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by Liam Kirkaldy
26 March 2015
The Vow was not the decisive factor in the referendum

The Vow was not the decisive factor in the referendum

The Vow had very little effect on decision making among No voters in the independence referendum, according to new research.

The study, from the universities of Edinburgh, Glasgow and Essex, found that just 3.4 per cent of No voters put their decision down to the offer of more powers.

In comparison, 29.5 per cent said that ‘feeling British/believe in Union’ was their main motivation, 27.8 per cent said there were ‘too many unanswered questions’, 26.3 per cent said ‘independence would make Scotland worse off’, and with around 5 per cent saying they ‘wanted to vote Yes but it seemed too risky’ or that they didn’t trust Alex Salmond.

However when Yes voters were asked what motivated No voters, 41.3 per cent replied ‘Westminster leaders misled Scots over more powers’, 17 per cent said ‘the press/BBC bias towards No’, and around 11 per cent said the ‘electorate lost its nerve’.

Dr Rob Johns, one of the authors of the report, said: “The trajectory of opinion during the campaign suggests that the drift back to ‘No’ predated the famous ‘Vow’ on the Daily Record’s front cover. It is not unusual for a misleading narrative to develop about what swung an election or referendum.  According to our data, anyone who thinks “it was the Vow wot won it” is exaggerating, to say the least.  However, once these narratives develop, they can be hard to shift.  And we may well see the effect of this one when voters turn out for the general election in May.”

A Scottish Labour spokesperson said: “While it is interesting to carry out these academic exercises, at the end of the day a substantial majority of the electorate voted to stay part of the UK. The SNP Government drew up the rules on who should participate but seem reluctant to accept the result of what was supposed to a ‘once in a generation’ vote.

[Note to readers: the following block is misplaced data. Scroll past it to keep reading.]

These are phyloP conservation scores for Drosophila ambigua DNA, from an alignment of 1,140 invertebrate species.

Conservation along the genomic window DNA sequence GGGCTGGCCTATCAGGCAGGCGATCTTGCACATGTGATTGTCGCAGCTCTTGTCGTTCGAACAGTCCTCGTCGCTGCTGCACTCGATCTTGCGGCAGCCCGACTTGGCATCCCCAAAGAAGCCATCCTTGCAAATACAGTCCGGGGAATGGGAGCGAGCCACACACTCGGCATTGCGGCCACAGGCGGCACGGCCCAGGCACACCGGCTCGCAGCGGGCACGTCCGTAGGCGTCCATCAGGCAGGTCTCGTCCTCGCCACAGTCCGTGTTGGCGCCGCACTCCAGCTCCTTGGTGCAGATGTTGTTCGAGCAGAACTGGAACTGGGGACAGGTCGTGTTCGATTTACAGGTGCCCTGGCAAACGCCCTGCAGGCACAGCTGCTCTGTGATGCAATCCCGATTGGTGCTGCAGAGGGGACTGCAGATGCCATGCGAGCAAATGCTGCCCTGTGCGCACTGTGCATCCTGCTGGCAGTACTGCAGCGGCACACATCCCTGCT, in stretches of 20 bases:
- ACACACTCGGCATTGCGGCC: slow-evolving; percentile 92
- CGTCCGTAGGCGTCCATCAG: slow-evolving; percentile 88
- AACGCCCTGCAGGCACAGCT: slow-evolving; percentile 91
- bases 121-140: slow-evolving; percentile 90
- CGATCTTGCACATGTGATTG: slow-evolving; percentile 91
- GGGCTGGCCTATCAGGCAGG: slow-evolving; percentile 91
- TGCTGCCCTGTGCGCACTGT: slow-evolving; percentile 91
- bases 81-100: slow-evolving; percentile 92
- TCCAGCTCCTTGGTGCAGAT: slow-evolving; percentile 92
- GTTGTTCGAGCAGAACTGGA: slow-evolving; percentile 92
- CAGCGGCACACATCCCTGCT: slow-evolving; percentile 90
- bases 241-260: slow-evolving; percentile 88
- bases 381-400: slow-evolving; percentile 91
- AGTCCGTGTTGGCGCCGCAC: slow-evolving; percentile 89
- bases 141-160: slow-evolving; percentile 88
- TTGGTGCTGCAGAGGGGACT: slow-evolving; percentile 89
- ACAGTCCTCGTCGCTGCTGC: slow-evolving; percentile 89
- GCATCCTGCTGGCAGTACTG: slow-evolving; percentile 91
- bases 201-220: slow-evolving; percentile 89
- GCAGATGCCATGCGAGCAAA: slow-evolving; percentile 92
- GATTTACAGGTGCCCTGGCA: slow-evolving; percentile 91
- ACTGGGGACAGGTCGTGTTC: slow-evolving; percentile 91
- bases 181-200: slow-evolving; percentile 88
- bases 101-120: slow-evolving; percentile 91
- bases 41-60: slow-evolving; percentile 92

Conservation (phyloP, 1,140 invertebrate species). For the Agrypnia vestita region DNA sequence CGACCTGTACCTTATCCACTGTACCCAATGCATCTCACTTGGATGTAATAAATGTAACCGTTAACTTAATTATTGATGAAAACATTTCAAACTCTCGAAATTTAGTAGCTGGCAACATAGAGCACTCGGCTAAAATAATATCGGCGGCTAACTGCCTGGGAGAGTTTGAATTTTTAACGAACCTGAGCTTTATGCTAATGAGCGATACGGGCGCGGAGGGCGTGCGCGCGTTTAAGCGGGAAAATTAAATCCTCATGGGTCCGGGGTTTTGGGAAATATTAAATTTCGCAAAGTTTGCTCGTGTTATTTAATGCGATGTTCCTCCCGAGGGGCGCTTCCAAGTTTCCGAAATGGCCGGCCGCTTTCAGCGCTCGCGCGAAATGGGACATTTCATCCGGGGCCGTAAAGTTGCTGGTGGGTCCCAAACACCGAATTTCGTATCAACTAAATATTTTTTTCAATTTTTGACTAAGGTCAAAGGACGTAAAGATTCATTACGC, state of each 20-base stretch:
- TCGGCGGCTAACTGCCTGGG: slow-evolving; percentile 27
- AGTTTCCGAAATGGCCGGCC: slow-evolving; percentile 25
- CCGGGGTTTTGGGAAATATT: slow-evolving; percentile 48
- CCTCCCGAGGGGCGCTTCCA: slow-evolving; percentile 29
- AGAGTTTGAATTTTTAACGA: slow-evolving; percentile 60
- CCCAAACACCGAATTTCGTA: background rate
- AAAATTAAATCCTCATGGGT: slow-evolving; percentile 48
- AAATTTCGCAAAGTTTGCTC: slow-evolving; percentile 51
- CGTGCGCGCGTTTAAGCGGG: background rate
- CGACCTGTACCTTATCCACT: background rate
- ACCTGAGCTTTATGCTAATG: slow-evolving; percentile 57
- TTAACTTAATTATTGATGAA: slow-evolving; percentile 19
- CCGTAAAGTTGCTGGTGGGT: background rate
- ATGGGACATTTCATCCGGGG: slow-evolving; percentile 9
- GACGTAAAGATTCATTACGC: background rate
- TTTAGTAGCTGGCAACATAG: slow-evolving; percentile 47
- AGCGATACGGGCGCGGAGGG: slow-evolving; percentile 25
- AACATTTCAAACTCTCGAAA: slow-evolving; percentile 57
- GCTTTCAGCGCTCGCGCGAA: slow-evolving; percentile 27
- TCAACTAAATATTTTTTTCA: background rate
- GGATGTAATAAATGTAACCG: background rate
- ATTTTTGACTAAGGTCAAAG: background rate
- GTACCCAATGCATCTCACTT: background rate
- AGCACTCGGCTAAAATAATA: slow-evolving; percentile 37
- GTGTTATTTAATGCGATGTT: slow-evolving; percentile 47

“The referendum was last year’s decision. What unites Scots now is the desire to get rid of this Tory Government and replace them with a Labour government committed to policies that will see the better off paying a bit more to support the less well off through the 50p tax rate on higher earnings, the mansion tax and the bankers’ bonus tax.”

Meanwhile an SNP spokesperson responded: “While we were disappointed with the result of the referendum, this study shows that a clear legacy has been greater political involvement, particularly amongst young people, and that is something to be proud of.

“Polling conducted immediately after the referendum showed that a quarter of No voters regarded the promise of extra powers as important in informing their decision - and nearly 10 per cent of No voters only made up their mind in the last week. Undoubtedly, the Westminster parties published the Vow because all of their information indicated that it would have a big impact on the result."

See comment - If the Vow didn't swing the referendum, then what's the justification for further devolution?

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